Tremors is a book of earthquake haiku written in response to the 17 October 1989 Loma Prieta earthquake that killed at least sixty people in the San Francisco area. At the time, I lived in Foster City, California, about halfway between San Francisco and San Jose. When the quake struck at 5:04 p.m., I was at work on the second story of a four-story office building in Foster City. Ceiling tiles were falling down among us as we rushed to door jambs to protect ourselves. Several window panes shattered.
The lights flashed and went out. A couple of computer monitors crashed to the floor, as did several bookcases and other unsecured items. My most profound memory of that moment, though, was the earthquake’s sound. It was an extremely deep vibrato—not a rumble like thunder, but a massive and precise “fizz” that seemed to come from everywhere all at once, both above and below you—even inside you.
And then, in just fifteen seconds, it was over. A friend had a handheld TV (imagine that, in 1989!) and, out in the parking lot, we saw immediate views of the collapsed section of the Oakland Bay Bridge, the chaos at the third game of the World Series at Candlestick Park, and later the devastation at the Cypress Structure freeway in Oakland, where most lives were lost. The World Series was between San Francisco and Oakland that year, and because the game was about to start when the earthquake hit, commentators later concluded that many people were already at home to watch the game. If that had not been the case, many more people would have been on the freeway in Oakland when it collapsed. Original estimates of deaths on the freeway turned out to be triple or quadruple what they actually were. And of course, none of us could forget that moment (I saw it later) when the breathless World Series announcer was interrupted in mid sentence by a loss of signal: “We’re having an earth—”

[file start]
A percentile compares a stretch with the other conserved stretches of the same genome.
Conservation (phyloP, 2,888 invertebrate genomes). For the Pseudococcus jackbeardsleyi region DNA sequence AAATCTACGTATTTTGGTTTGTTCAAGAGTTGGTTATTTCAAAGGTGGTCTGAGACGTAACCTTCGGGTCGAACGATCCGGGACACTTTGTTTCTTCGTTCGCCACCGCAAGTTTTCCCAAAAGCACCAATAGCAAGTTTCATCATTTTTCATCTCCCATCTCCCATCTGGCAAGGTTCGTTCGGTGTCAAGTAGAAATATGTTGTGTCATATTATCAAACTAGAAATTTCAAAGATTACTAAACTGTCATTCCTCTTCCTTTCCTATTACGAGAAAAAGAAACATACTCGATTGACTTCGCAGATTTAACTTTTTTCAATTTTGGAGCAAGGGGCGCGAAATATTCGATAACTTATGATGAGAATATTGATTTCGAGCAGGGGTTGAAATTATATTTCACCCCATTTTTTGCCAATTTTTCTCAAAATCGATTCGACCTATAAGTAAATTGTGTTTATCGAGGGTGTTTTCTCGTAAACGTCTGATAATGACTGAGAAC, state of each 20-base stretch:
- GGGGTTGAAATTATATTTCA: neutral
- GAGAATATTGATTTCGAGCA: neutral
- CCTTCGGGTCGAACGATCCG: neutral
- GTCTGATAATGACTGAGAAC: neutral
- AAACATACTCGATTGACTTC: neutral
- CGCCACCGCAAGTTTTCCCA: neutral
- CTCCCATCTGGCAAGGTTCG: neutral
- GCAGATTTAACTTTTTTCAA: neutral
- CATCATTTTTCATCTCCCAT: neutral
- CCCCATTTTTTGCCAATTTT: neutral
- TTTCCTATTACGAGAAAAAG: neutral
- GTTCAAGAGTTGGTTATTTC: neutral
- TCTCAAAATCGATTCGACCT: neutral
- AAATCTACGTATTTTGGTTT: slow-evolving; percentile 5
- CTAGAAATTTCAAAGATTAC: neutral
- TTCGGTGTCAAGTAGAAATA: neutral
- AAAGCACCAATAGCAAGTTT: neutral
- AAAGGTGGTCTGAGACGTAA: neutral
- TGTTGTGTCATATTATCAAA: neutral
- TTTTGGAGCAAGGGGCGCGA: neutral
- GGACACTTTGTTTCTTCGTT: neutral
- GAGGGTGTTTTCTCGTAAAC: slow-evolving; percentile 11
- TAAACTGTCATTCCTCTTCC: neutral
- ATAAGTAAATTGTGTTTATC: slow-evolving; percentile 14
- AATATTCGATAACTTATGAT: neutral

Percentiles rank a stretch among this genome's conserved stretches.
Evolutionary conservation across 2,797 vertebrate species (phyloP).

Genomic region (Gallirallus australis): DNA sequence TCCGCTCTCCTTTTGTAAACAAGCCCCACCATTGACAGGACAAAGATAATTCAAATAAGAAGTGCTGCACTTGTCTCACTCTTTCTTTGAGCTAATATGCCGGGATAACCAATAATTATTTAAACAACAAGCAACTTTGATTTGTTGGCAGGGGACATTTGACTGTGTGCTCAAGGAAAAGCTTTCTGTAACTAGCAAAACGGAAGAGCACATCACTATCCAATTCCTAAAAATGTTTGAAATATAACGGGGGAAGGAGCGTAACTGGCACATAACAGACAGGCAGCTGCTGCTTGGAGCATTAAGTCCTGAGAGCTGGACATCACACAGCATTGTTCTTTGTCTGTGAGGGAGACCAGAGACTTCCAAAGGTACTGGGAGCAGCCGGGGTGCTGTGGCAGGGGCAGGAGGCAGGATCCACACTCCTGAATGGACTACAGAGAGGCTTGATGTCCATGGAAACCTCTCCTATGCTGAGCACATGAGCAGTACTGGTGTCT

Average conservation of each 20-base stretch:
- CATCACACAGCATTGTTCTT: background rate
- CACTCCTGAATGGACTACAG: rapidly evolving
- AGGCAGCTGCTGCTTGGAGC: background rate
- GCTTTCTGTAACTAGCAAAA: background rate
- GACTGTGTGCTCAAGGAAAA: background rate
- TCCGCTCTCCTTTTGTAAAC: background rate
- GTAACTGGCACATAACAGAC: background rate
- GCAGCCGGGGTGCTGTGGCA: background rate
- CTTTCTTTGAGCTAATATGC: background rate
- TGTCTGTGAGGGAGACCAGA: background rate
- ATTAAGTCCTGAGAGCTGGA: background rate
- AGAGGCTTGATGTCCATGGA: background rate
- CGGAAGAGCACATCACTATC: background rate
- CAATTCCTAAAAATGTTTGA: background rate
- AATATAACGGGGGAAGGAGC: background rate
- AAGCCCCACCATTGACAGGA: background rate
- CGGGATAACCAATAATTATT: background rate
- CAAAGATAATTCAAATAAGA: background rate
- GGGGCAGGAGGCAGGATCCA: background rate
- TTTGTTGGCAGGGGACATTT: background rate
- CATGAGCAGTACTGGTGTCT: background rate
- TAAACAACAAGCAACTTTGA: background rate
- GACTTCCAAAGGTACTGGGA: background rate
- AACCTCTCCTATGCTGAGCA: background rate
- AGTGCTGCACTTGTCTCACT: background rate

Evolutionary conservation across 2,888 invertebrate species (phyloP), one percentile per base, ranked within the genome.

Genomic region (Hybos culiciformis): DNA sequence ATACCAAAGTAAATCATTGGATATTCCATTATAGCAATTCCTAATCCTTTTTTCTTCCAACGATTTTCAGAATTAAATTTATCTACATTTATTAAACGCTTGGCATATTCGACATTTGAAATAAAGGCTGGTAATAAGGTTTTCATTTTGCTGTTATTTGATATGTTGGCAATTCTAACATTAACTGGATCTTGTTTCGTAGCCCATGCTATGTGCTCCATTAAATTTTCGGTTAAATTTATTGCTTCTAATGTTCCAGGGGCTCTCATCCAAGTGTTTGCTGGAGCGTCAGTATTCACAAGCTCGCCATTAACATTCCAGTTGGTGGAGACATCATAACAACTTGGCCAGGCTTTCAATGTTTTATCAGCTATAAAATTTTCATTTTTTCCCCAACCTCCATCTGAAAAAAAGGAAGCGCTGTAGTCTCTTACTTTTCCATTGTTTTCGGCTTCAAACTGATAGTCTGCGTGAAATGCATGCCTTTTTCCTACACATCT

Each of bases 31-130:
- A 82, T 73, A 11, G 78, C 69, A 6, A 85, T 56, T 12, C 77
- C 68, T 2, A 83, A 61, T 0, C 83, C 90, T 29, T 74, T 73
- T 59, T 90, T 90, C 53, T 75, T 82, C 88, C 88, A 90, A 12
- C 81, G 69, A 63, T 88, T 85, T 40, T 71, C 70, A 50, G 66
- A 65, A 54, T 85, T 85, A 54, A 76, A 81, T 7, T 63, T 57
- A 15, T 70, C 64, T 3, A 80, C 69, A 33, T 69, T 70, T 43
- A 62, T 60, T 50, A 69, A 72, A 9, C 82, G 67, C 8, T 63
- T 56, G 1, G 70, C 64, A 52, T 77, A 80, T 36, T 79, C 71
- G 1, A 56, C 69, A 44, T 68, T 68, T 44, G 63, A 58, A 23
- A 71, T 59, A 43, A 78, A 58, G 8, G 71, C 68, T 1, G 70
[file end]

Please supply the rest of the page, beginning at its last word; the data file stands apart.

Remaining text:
The days and weeks after the earthquake were intense and traumatic. Power was intermittent at first. Phone service was extremely limited. I was not able to stay in my own home for a couple of nights (all of my bookcases had toppled over, and the place was a mess, but the biggest problem was a shifted furnace in the crawl space and the danger of a gas leak and an explosion). Tap water ran dirty for weeks. Even the slightest of the frequent aftershocks would produce vertigo, or cause everyone to tense up. I had to visit the collapsed Cypress Structure freeway myself to see the devastation, and could not imagine how an entire car—and its occupant—could be squeezed down to just a few inches between massive slabs of concrete. On the roads still open, we drove well below the speed limit for months, pausing and then rushing to cross under overpasses. The Bay Bridge was closed, so extra traffic lines were marked across the San Mateo Bridge to allow traffic to drive on the shoulders. The rubble of collapsed buildings lingered for months in some places. Halloween decorations were still up in condemned buildings more than six months later (very odd to see ghosts and pumpkins still up in April). Within a year, photograph books that commemorated the event began to appear, but even several years later some buildings and freeways were still not rebuilt. The Loma Prieta earthquake, obviously, was a life-changing experience, but not one I would wish on anyone.
—20 December 2009